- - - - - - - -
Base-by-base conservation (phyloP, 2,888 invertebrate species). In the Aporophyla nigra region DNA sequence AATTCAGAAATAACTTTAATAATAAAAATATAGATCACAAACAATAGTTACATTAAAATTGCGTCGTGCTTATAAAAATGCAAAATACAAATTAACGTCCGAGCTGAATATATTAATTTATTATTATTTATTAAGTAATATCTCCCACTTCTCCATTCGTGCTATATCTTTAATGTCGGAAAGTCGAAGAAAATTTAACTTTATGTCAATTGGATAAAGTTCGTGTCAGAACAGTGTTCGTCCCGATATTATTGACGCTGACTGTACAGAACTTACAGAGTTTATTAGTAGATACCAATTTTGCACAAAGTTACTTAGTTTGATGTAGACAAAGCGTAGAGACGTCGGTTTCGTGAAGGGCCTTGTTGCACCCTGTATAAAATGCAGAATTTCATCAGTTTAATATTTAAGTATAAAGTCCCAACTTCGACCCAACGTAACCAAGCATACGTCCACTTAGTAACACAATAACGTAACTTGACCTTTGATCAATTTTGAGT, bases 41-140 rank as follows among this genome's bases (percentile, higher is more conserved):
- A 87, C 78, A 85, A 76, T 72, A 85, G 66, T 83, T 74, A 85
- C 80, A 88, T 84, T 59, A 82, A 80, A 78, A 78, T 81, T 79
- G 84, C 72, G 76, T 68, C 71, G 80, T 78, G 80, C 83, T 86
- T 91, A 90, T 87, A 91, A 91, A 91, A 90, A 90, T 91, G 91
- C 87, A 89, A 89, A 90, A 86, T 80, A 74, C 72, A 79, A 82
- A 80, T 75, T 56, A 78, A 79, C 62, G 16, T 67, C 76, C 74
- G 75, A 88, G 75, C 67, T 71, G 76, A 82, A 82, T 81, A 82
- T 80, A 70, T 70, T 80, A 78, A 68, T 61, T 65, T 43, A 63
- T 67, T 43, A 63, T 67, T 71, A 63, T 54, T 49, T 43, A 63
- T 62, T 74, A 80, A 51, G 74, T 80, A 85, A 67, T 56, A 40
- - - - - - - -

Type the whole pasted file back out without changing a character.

Base-by-base conservation (phyloP, 2,888 invertebrate species). In the Aporophyla nigra region DNA sequence AATTCAGAAATAACTTTAATAATAAAAATATAGATCACAAACAATAGTTACATTAAAATTGCGTCGTGCTTATAAAAATGCAAAATACAAATTAACGTCCGAGCTGAATATATTAATTTATTATTATTTATTAAGTAATATCTCCCACTTCTCCATTCGTGCTATATCTTTAATGTCGGAAAGTCGAAGAAAATTTAACTTTATGTCAATTGGATAAAGTTCGTGTCAGAACAGTGTTCGTCCCGATATTATTGACGCTGACTGTACAGAACTTACAGAGTTTATTAGTAGATACCAATTTTGCACAAAGTTACTTAGTTTGATGTAGACAAAGCGTAGAGACGTCGGTTTCGTGAAGGGCCTTGTTGCACCCTGTATAAAATGCAGAATTTCATCAGTTTAATATTTAAGTATAAAGTCCCAACTTCGACCCAACGTAACCAAGCATACGTCCACTTAGTAACACAATAACGTAACTTGACCTTTGATCAATTTTGAGT, bases 41-140 rank as follows among this genome's bases (percentile, higher is more conserved):
- A 87, C 78, A 85, A 76, T 72, A 85, G 66, T 83, T 74, A 85
- C 80, A 88, T 84, T 59, A 82, A 80, A 78, A 78, T 81, T 79
- G 84, C 72, G 76, T 68, C 71, G 80, T 78, G 80, C 83, T 86
- T 91, A 90, T 87, A 91, A 91, A 91, A 90, A 90, T 91, G 91
- C 87, A 89, A 89, A 90, A 86, T 80, A 74, C 72, A 79, A 82
- A 80, T 75, T 56, A 78, A 79, C 62, G 16, T 67, C 76, C 74
- G 75, A 88, G 75, C 67, T 71, G 76, A 82, A 82, T 81, A 82
- T 80, A 70, T 70, T 80, A 78, A 68, T 61, T 65, T 43, A 63
- T 67, T 43, A 63, T 67, T 71, A 63, T 54, T 49, T 43, A 63
- T 62, T 74, A 80, A 51, G 74, T 80, A 85, A 67, T 56, A 40